More than a decade in the making, the San Jose Creek Improvement Project is under way after Thursday’s celebratory groundbreaking ceremony.
The creek has long been troublesome for Old Town Goleta and formerly meandered through the center of town before Caltrans realigned the creek to run parallel with Highway 217 when it was built in the 1960s.
The city learned over time, however, that the creek wasn’t big enough for the amount of water that came rushing in after heavy rains.
“It’s just not large enough to pass the flows that come through,” said Steve Wagner, Goleta’s director of Community Services.
The area saw particularly heavy flooding in the late 1990s. Click here to view some of the photos of the flooding.
When Goleta became a city in 2002, it inherited the project from the county’s purview. The Goleta City Council voted in June to award contracts for the project.
As part of the improvements, the creek’s channel will be made wider to increase capacity. The bottom of the creek will also be fashioned to mimic a natural creek bottom, and fish passages will be installed to allow steelhead trout to pass through to the ocean, which they were able to do before Caltrans rerouted the creek.
The first phase of the project will cost $22 million, with that funding coming from the city, the Santa Barbara County Flood Control District, the California Department of Fish & Game, the Department of Water Resources, Proposition 84 monies and the Goleta Valley Land Trust.
Funding for the second part of the project, which will include replacing the Hollister Avenue bridge across the creek, will come from the Highway Bridge Program.
Starting south and moving north, work will begin on the creek near the drive-in theater and continue to just south of the Hollister Avenue bridge. The Blue Ox Commercial Center will bookend the project’s north point, and continue along Kellogg Avenue.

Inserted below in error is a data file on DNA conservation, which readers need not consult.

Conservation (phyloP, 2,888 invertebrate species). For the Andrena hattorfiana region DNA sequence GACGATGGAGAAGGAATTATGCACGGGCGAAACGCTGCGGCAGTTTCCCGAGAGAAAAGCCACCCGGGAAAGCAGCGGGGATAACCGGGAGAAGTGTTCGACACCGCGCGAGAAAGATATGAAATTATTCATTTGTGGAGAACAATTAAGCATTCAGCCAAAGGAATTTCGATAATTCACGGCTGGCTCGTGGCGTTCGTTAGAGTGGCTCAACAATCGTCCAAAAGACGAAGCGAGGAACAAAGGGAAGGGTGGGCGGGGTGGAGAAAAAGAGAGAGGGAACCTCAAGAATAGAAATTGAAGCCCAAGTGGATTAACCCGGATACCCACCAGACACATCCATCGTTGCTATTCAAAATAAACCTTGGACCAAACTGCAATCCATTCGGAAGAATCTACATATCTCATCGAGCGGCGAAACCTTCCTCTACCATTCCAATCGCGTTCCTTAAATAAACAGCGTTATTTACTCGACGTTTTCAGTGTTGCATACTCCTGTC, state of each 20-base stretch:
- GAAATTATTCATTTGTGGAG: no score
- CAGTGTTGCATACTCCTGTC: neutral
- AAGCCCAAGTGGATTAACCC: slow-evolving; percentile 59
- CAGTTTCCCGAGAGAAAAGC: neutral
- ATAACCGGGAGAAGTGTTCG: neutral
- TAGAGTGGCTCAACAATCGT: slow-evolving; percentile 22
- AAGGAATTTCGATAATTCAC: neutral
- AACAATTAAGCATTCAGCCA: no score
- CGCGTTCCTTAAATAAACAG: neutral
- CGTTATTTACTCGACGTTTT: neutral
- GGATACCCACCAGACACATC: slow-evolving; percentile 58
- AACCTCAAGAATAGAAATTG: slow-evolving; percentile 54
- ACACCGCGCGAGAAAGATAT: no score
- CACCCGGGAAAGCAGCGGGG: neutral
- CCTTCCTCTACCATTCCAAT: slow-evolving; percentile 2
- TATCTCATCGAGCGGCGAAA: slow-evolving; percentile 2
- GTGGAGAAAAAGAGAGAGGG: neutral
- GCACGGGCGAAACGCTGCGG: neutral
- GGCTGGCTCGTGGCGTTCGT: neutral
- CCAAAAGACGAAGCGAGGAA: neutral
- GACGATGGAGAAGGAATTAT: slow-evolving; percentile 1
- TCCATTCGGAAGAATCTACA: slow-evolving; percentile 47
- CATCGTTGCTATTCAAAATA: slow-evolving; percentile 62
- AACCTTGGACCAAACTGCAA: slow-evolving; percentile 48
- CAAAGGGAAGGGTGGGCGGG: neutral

It’s the largest capital project in the city’s history, according to Mayor Margaret Connell.
“With this project done, it’s going to be a great day for Old Town,” she said.
Had Redevelopment Agency funding been a large part of the project’s finances, Connell said it would have been much harder to proceed. But the city was able to sell bonds, keeping funding for the project safe, she said.
RDA funding is in question at the state level, and the state Supreme Court is expected to hear the case Thursday. It will decide whether lawmakers can eliminate redevelopment agencies or whether local agencies have a right to keep the tax money.
Capps said 200 parcels lining the creek will be out of the floodplain when the project is completed, which will mean insurance savings for those owners. She also commended the city for its design to enable steelhead trout to pass through.
“Restoration is what we want to accomplish here,” Capps said.
Wolf said the flooding in the 1990s spanned back to her term on the school board. District leaders had to coordinate with children and families to call off school during the flooding, and “it was a big deal for this community,” she said. “This is a great moment for the county and city.”